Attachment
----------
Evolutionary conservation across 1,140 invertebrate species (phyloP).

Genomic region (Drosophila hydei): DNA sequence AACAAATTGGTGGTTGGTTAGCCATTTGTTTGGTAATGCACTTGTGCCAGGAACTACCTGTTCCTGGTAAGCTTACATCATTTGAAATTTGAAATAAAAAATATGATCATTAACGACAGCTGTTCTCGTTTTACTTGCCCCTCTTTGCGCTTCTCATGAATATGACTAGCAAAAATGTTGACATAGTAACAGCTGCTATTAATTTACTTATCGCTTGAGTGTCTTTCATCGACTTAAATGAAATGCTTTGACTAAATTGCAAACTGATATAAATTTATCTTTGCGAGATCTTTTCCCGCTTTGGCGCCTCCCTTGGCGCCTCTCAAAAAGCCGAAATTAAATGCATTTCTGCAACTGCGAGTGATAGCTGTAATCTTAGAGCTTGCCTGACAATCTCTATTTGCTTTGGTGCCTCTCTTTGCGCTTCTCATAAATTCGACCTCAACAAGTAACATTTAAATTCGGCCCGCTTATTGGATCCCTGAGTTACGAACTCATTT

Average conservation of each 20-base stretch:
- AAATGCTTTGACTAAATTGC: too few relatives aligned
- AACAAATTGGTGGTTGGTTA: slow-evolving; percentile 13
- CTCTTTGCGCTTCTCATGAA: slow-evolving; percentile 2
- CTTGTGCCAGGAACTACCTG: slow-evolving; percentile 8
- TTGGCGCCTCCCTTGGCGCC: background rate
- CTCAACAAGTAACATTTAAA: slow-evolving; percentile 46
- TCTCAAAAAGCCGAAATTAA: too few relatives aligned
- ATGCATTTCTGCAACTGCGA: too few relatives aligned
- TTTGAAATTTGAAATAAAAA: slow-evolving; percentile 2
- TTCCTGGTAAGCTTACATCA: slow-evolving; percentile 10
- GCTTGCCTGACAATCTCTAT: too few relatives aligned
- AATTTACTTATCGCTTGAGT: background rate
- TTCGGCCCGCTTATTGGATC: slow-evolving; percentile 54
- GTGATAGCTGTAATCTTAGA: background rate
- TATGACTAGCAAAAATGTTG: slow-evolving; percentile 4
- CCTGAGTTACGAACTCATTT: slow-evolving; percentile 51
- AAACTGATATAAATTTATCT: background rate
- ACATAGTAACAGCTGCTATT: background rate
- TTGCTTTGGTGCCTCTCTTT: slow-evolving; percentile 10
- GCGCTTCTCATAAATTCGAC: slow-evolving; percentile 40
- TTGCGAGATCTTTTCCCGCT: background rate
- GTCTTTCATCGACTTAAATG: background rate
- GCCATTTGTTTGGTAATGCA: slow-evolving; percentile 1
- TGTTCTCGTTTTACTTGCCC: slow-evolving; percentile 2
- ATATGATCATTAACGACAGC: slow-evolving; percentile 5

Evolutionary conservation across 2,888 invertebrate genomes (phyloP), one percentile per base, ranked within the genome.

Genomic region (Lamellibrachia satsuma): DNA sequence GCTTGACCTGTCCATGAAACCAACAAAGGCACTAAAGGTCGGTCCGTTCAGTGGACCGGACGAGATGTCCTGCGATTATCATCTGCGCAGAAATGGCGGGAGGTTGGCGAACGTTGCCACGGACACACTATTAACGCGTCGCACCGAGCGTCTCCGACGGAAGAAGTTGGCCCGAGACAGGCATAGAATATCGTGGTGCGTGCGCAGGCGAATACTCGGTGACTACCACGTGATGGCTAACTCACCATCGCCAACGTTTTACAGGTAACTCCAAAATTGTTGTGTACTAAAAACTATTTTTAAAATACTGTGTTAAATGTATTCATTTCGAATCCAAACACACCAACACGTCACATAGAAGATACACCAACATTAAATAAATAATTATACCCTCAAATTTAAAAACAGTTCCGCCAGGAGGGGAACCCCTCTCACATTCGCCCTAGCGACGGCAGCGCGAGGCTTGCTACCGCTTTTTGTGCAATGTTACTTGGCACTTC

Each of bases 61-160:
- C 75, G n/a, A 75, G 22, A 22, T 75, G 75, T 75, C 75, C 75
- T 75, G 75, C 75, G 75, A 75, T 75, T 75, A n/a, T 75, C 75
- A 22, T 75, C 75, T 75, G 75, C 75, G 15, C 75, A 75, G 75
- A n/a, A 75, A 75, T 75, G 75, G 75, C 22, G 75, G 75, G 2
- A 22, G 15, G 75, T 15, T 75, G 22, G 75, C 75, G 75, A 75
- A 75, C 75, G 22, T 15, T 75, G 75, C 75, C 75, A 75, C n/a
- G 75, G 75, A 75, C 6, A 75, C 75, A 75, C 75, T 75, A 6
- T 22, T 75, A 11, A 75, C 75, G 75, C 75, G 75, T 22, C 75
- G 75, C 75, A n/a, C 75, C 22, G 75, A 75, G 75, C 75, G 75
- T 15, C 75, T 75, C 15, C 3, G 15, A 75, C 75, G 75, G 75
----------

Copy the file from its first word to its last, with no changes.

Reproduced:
Evolutionary conservation across 1,140 invertebrate species (phyloP).

Genomic region (Drosophila hydei): DNA sequence AACAAATTGGTGGTTGGTTAGCCATTTGTTTGGTAATGCACTTGTGCCAGGAACTACCTGTTCCTGGTAAGCTTACATCATTTGAAATTTGAAATAAAAAATATGATCATTAACGACAGCTGTTCTCGTTTTACTTGCCCCTCTTTGCGCTTCTCATGAATATGACTAGCAAAAATGTTGACATAGTAACAGCTGCTATTAATTTACTTATCGCTTGAGTGTCTTTCATCGACTTAAATGAAATGCTTTGACTAAATTGCAAACTGATATAAATTTATCTTTGCGAGATCTTTTCCCGCTTTGGCGCCTCCCTTGGCGCCTCTCAAAAAGCCGAAATTAAATGCATTTCTGCAACTGCGAGTGATAGCTGTAATCTTAGAGCTTGCCTGACAATCTCTATTTGCTTTGGTGCCTCTCTTTGCGCTTCTCATAAATTCGACCTCAACAAGTAACATTTAAATTCGGCCCGCTTATTGGATCCCTGAGTTACGAACTCATTT

Average conservation of each 20-base stretch:
- AAATGCTTTGACTAAATTGC: too few relatives aligned
- AACAAATTGGTGGTTGGTTA: slow-evolving; percentile 13
- CTCTTTGCGCTTCTCATGAA: slow-evolving; percentile 2
- CTTGTGCCAGGAACTACCTG: slow-evolving; percentile 8
- TTGGCGCCTCCCTTGGCGCC: background rate
- CTCAACAAGTAACATTTAAA: slow-evolving; percentile 46
- TCTCAAAAAGCCGAAATTAA: too few relatives aligned
- ATGCATTTCTGCAACTGCGA: too few relatives aligned
- TTTGAAATTTGAAATAAAAA: slow-evolving; percentile 2
- TTCCTGGTAAGCTTACATCA: slow-evolving; percentile 10
- GCTTGCCTGACAATCTCTAT: too few relatives aligned
- AATTTACTTATCGCTTGAGT: background rate
- TTCGGCCCGCTTATTGGATC: slow-evolving; percentile 54
- GTGATAGCTGTAATCTTAGA: background rate
- TATGACTAGCAAAAATGTTG: slow-evolving; percentile 4
- CCTGAGTTACGAACTCATTT: slow-evolving; percentile 51
- AAACTGATATAAATTTATCT: background rate
- ACATAGTAACAGCTGCTATT: background rate
- TTGCTTTGGTGCCTCTCTTT: slow-evolving; percentile 10
- GCGCTTCTCATAAATTCGAC: slow-evolving; percentile 40
- TTGCGAGATCTTTTCCCGCT: background rate
- GTCTTTCATCGACTTAAATG: background rate
- GCCATTTGTTTGGTAATGCA: slow-evolving; percentile 1
- TGTTCTCGTTTTACTTGCCC: slow-evolving; percentile 2
- ATATGATCATTAACGACAGC: slow-evolving; percentile 5

Evolutionary conservation across 2,888 invertebrate genomes (phyloP), one percentile per base, ranked within the genome.

Genomic region (Lamellibrachia satsuma): DNA sequence GCTTGACCTGTCCATGAAACCAACAAAGGCACTAAAGGTCGGTCCGTTCAGTGGACCGGACGAGATGTCCTGCGATTATCATCTGCGCAGAAATGGCGGGAGGTTGGCGAACGTTGCCACGGACACACTATTAACGCGTCGCACCGAGCGTCTCCGACGGAAGAAGTTGGCCCGAGACAGGCATAGAATATCGTGGTGCGTGCGCAGGCGAATACTCGGTGACTACCACGTGATGGCTAACTCACCATCGCCAACGTTTTACAGGTAACTCCAAAATTGTTGTGTACTAAAAACTATTTTTAAAATACTGTGTTAAATGTATTCATTTCGAATCCAAACACACCAACACGTCACATAGAAGATACACCAACATTAAATAAATAATTATACCCTCAAATTTAAAAACAGTTCCGCCAGGAGGGGAACCCCTCTCACATTCGCCCTAGCGACGGCAGCGCGAGGCTTGCTACCGCTTTTTGTGCAATGTTACTTGGCACTTC

Each of bases 61-160:
- C 75, G n/a, A 75, G 22, A 22, T 75, G 75, T 75, C 75, C 75
- T 75, G 75, C 75, G 75, A 75, T 75, T 75, A n/a, T 75, C 75
- A 22, T 75, C 75, T 75, G 75, C 75, G 15, C 75, A 75, G 75
- A n/a, A 75, A 75, T 75, G 75, G 75, C 22, G 75, G 75, G 2
- A 22, G 15, G 75, T 15, T 75, G 22, G 75, C 75, G 75, A 75
- A 75, C 75, G 22, T 15, T 75, G 75, C 75, C 75, A 75, C n/a
- G 75, G 75, A 75, C 6, A 75, C 75, A 75, C 75, T 75, A 6
- T 22, T 75, A 11, A 75, C 75, G 75, C 75, G 75, T 22, C 75
- G 75, C 75, A n/a, C 75, C 22, G 75, A 75, G 75, C 75, G 75
- T 15, C 75, T 75, C 15, C 3, G 15, A 75, C 75, G 75, G 75